Who/Whom Needs It!

Who/whom usage is one of the most common grammar errors in the English language. Some people, and even some grammarians, believe that whom should be cast out of the language forever. Perhaps they’re right, but for now, for those of you who are interested in learning a little more about their usage, here’s something that I hope will help.

Who is used as the subject of a verb; whom is an object. I know that doesn’t sound like much help, but stay with it; there’s more. Pronouns that can be used as subjects are called nominative pronouns, and they are pronouns such as I, he, she, we, they, and who. Pronouns that can be used as objects are called objective pronouns, and they are pronouns such as me, him, her, us, them, and whom. So, when faced with a who/whom problem, try substituting he and him, and that will tell you whether who or whom is correct.

The best way to learn the difference is to look at some sentences. When the sentence is interrogative, it’s easier to find the answer by re-writing it in declarative form.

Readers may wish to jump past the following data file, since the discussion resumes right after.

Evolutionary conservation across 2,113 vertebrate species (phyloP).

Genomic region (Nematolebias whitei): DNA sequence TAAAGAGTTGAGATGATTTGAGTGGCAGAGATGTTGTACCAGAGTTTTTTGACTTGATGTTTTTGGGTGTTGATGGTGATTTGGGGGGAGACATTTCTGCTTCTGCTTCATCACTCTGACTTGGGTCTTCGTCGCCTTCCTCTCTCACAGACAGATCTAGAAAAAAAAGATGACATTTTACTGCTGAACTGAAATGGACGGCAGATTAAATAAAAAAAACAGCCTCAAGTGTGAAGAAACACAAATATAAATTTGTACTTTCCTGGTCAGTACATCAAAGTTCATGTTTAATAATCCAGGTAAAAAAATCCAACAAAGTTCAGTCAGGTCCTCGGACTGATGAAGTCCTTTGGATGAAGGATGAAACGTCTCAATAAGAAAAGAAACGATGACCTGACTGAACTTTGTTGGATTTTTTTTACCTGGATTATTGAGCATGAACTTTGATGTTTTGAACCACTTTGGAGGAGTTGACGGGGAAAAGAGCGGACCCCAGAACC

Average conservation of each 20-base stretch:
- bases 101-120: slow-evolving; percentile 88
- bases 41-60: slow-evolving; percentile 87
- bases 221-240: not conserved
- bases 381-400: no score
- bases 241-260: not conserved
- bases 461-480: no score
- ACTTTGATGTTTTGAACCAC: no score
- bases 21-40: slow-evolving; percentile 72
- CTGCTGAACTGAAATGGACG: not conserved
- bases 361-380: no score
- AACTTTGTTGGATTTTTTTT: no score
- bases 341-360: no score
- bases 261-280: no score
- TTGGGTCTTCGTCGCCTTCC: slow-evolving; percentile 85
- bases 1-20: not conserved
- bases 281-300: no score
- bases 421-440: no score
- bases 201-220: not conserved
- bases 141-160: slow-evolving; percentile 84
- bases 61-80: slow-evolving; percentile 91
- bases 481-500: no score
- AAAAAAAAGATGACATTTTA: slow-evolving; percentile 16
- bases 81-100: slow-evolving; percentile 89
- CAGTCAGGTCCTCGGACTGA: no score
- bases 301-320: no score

• The best candidate is the one who/whom is honest. In substituting for the who/whom, you would say He is honest, not him is honest, so it’s The best candidate is the one who is honest. You can also see here that in the who/whom clause, the verb is is, and it needs a subject, so who would be correct.

 

  • Who/whom are you voting for? For this one, you have to not only use substitution, but you also have to re-write the sentence to make it declarative, which yields You are voting for him/he. Obviously, the correct pronoun is him, so the sentence should be Whom are you voting for? (Or For whom are you voting?) You can also see that him/he is the object of the preposition for, so you need the objective pronoun, which is whom (unlike in the first example above, in which you needed a subject for the verb is.)

 

  • Who/whom shall I say is calling? First, re-write to I shall say who/whom is calling. Then substitute: I shall say he/him is calling. The obvious answer is he, so the sentence should read Who shall I say is calling? (For this sentence, many people do believe that it should be Whom shall I say is calling, but it isn’t. As you can see, in the who/whom clause, is is the verb, and it needs a subject, so we indeed need the nominative pronoun who.)

Sherry

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